On a Thursday evening in March 2015, Dr. Joy Lucas, owner of Upstate Animal Medical Center in Saratoga Springs, didn’t feel right. But she kept on about her business, working 12-hour days, taking her four-mile runs, and doing her intense workouts at the gym. The following Tuesday, after her chiropractor made her promise to go to the emergency department, she went home, kissed her animals, then went to the Glens Falls emergency room. She was diagnosed with a Type A Dissecting Aortic Aneurysm and told she would die without surgery.
Her request for a second opinion was answered with, “You move, you die.”
Lucas was taken by helicopter to Albany Med, where Dr. Louis Britton operated on her.
Hope Plavin is a senior consultant at Health Management Associates. Seven years ago, she was out for her regular Sunday run when she collapsed in a ditch. Luckily, a neighbor looked out his window, saw her fall and called 9-1-1. The healthy, 51-year-old had suffered a stroke. She was taken to Saratoga Hospital, then transferred to Albany Med, where Dr. Junichi Yamamoto put six platinum coils in her head to create a barrier where an aneurysm had burst, destroying vessels in her brain.
Plavin was at Albany Med for three weeks and spent six more months between home and Sunnyview Rehabilitation Hospital. She was on pain medication for months to combat the pressure and pain caused by the burst vessels.
“I’ve been told there is no reason I should be alive without disability,” Plavin said. “Every Christmas, I bring the neighbor who saved me a basket of goodies. I’m extremely fortunate.”
Lucas and Plavin are co-chairing the 2018 Go Red For Women Luncheon on May 24 at the Albany Marriott. They hope that their stories will encourage other women to pay attention to their symptoms and to their family history.
“I shouldn’t even be here,” Lucas said. “In the back of my mind, I thought something might be wrong with my heart. My father was 60 when he also died of a dissecting aortic aneurysm. I got my life back, and my mission now is to make sure other women with symptoms don’t ignore them like I did.”
“Like many, with 20/20 hindsight, I should have known I was at risk for a stroke,” Plavin said. “My mother dropped dead at 60 in a restroom. We didn’t have an autopsy done, but it was probably a stroke. I had no risk factors; it was all genetics. My brother and sister have been advised to get checked, and my 28-year-old son will also need to be checked when he is 40.”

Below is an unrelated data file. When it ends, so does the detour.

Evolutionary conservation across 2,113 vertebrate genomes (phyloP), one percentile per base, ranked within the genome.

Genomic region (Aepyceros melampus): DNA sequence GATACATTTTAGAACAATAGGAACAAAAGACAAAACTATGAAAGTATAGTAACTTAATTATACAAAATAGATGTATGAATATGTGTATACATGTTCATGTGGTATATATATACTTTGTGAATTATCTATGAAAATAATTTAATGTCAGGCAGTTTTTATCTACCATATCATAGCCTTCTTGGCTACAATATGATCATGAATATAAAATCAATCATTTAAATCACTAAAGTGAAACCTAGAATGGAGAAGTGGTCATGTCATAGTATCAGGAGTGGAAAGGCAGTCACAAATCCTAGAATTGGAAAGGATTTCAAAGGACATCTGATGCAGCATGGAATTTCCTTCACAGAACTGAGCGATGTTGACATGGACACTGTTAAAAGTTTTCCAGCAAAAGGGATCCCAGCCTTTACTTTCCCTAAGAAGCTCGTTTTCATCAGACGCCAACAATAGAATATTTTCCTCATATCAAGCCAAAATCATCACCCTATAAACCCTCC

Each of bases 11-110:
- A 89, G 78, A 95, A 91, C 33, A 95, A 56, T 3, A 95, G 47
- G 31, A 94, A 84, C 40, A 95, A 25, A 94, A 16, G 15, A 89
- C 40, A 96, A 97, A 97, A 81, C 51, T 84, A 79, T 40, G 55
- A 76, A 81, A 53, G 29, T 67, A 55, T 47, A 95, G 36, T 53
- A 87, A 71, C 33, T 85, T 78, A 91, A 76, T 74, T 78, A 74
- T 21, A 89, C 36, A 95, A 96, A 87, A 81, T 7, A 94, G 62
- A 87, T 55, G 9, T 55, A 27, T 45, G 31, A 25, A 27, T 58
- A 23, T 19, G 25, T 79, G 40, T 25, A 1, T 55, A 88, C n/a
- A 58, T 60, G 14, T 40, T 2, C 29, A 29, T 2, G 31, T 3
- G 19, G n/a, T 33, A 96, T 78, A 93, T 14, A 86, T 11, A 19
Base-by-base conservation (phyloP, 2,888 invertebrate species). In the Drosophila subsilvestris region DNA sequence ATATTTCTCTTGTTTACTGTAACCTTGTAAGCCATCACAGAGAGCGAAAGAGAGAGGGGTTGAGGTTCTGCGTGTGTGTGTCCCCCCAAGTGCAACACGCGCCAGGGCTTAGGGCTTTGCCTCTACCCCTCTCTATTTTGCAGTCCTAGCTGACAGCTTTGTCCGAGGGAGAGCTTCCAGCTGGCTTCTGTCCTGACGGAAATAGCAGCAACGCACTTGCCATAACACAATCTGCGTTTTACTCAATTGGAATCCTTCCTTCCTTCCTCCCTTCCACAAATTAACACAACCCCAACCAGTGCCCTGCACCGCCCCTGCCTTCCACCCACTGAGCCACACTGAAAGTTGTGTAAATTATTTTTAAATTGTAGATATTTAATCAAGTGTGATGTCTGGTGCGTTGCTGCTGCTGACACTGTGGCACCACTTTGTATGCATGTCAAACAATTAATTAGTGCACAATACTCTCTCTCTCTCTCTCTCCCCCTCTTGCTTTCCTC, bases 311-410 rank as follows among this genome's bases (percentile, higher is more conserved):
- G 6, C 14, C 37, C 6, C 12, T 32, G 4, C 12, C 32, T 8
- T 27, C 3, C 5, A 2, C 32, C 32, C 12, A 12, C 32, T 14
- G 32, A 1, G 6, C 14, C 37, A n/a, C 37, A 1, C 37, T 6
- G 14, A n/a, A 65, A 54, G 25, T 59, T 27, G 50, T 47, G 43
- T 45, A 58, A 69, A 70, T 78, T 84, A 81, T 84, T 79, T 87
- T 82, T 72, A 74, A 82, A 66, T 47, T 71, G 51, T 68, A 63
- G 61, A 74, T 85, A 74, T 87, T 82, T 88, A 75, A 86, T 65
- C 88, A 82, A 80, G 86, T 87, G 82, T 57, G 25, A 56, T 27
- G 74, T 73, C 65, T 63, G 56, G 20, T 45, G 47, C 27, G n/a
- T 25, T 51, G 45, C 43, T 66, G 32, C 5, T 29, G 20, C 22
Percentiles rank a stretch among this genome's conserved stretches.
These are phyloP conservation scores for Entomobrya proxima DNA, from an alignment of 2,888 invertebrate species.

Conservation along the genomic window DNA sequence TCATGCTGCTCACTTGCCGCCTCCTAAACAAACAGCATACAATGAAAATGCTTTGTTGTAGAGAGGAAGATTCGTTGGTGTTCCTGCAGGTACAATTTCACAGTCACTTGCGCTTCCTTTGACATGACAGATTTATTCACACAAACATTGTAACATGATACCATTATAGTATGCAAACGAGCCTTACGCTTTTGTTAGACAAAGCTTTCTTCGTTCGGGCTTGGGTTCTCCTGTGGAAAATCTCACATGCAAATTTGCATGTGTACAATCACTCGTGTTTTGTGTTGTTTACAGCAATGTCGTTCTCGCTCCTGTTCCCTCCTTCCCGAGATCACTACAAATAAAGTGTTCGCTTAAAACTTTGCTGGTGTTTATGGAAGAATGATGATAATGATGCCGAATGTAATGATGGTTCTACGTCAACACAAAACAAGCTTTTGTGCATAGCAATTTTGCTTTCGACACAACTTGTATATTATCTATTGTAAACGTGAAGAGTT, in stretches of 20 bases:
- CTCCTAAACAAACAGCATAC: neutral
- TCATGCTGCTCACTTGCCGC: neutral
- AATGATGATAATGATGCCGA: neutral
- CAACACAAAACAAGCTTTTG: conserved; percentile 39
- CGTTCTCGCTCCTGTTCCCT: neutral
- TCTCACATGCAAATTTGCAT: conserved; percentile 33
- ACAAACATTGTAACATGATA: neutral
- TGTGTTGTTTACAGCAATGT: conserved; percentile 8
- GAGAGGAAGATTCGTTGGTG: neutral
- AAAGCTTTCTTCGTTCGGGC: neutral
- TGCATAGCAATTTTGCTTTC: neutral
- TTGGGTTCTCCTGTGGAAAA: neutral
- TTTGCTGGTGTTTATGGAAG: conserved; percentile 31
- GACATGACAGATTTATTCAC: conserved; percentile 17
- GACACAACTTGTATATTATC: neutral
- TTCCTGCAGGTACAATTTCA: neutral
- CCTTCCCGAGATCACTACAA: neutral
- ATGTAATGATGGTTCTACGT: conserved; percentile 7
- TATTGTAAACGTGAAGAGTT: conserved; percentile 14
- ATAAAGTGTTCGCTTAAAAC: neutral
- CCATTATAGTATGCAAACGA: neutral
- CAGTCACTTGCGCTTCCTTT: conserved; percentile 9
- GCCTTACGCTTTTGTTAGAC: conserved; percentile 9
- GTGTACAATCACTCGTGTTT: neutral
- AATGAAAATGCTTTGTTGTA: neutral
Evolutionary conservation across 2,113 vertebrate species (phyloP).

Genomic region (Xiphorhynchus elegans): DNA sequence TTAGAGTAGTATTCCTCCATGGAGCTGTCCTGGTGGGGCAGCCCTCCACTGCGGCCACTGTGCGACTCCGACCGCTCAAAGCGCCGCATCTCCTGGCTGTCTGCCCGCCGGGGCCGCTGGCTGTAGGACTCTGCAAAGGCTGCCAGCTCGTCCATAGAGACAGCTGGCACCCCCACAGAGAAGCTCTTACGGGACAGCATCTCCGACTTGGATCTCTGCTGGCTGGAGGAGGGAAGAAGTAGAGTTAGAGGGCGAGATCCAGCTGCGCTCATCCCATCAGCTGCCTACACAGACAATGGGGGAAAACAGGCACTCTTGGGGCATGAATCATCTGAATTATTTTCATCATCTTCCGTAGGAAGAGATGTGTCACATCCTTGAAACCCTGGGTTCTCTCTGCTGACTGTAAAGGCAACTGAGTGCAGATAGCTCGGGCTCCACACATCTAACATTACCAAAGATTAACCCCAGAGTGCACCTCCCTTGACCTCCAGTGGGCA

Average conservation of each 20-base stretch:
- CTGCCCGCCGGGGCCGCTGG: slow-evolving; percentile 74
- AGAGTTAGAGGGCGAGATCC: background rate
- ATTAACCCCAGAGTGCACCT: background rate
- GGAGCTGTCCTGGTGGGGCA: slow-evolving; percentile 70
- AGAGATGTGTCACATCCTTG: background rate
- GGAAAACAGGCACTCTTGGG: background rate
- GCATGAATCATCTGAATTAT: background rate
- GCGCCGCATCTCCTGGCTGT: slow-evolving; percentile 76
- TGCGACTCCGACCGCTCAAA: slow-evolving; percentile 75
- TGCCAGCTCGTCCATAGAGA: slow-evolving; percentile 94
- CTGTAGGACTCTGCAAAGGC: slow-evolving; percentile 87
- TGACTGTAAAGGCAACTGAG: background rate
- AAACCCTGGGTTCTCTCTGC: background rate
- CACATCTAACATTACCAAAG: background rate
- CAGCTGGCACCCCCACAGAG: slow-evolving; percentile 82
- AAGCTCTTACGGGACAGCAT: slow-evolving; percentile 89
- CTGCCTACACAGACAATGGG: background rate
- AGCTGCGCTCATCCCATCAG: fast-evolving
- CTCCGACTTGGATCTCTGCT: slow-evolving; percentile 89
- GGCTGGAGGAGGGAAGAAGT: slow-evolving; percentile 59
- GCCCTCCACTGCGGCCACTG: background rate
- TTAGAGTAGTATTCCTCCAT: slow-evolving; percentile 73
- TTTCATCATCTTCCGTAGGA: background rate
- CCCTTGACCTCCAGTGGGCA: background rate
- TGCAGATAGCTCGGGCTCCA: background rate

Lucas, who shared her story at the 2017 Capital Region Heart Ball at the Hall of Springs, asked Plavin to co-chair the 2018 Go Red for Women Luncheon with her. The day she asked was a significant one for Plavin: It was the one-year anniversary of Plavin’s husband’s death from cancer.
“This is the world giving me the opportunity to give back,” Plavin said of her decision to co-chair.
Lucas is a native of Wellston, Ohio. Her undergraduate degree is from Ohio Dominican University and her DVM is from the University of Tennessee. She has owned Upstate Animal Medical Center since 2001. She has a strong interest in avian and exotic animals. She lives in Saratoga Springs and is a devoted Pittsburgh Steelers fan.
Plavin worked at United Health Care and in several positions at the New York state Department of Health before joining Health Management Associates. She grew up in New York City. Her undergraduate degree is from SUNY Stony Brook, and she holds a Master’s of Public Administration from Rockefeller College, SUNY Albany, as well as a Master’s of Health Care Delivery Science from Dartmouth College. She also has a certificate of completion for the Shaping Healthcare Delivery Policy Program, Health Care Delivery Science, from the John F. Kennedy School of Government at Harvard University.
For information about the 2018 Capital Region Go Red for Women Luncheon, visit www.CapitalREgionNYGoRedLUncheon.heart.org or call 518.626.8754.
About the Go Red For Women Luncheon
The 2018 Capital Region Go Red for Women Luncheon is set for Thursday, May 24 at the Albany Marriott, 189 Wolf Road, from 10 a.m. to 1:30 p.m. There will be a Festival of Red that includes the Purse-Onality auction, an educational session, health screenings and information, followed by a heart-healthy lunch, the introduction of the BetterU, and survivor stories. Dr. Joy Lucas of Upstate Animal Medical Center, and Hope Plavin of Health Management Associates, are co-chairs of the Luncheon. Benita Zahn of WNYT NewsChannel 13 will emcee the Luncheon. Macy’s and CVS are national sponsors of the Go Red for Women movement. Albany Med is the American Heart Association’s Life is Why sponsor in the Capital Region. Local sponsors include Upstate Animal Medical Center, CDPHP, CAP COM, Price Chopper/Market 32, SEFCU and St. Peter’s Health Partners. Women@Work is the media sponsor of the BetterU. Other media sponsors re WNYT, B95.5, All Over Albany and the Albany Business Review. For information, contact 518.626.8754 or Sharon.Horton@heart.org.
Our mission is to be a relentless force for a world of longer, healthier lives. For nearly 100 years, we’ve been fighting heart disease and stroke, striving to save and improve lives. Heart disease is the No. 1 killer worldwide, and stroke ranks second globally. Even when those conditions don’t result in death, they cause disability and diminish quality of life. We want to see a world free of cardiovascular diseases and stroke.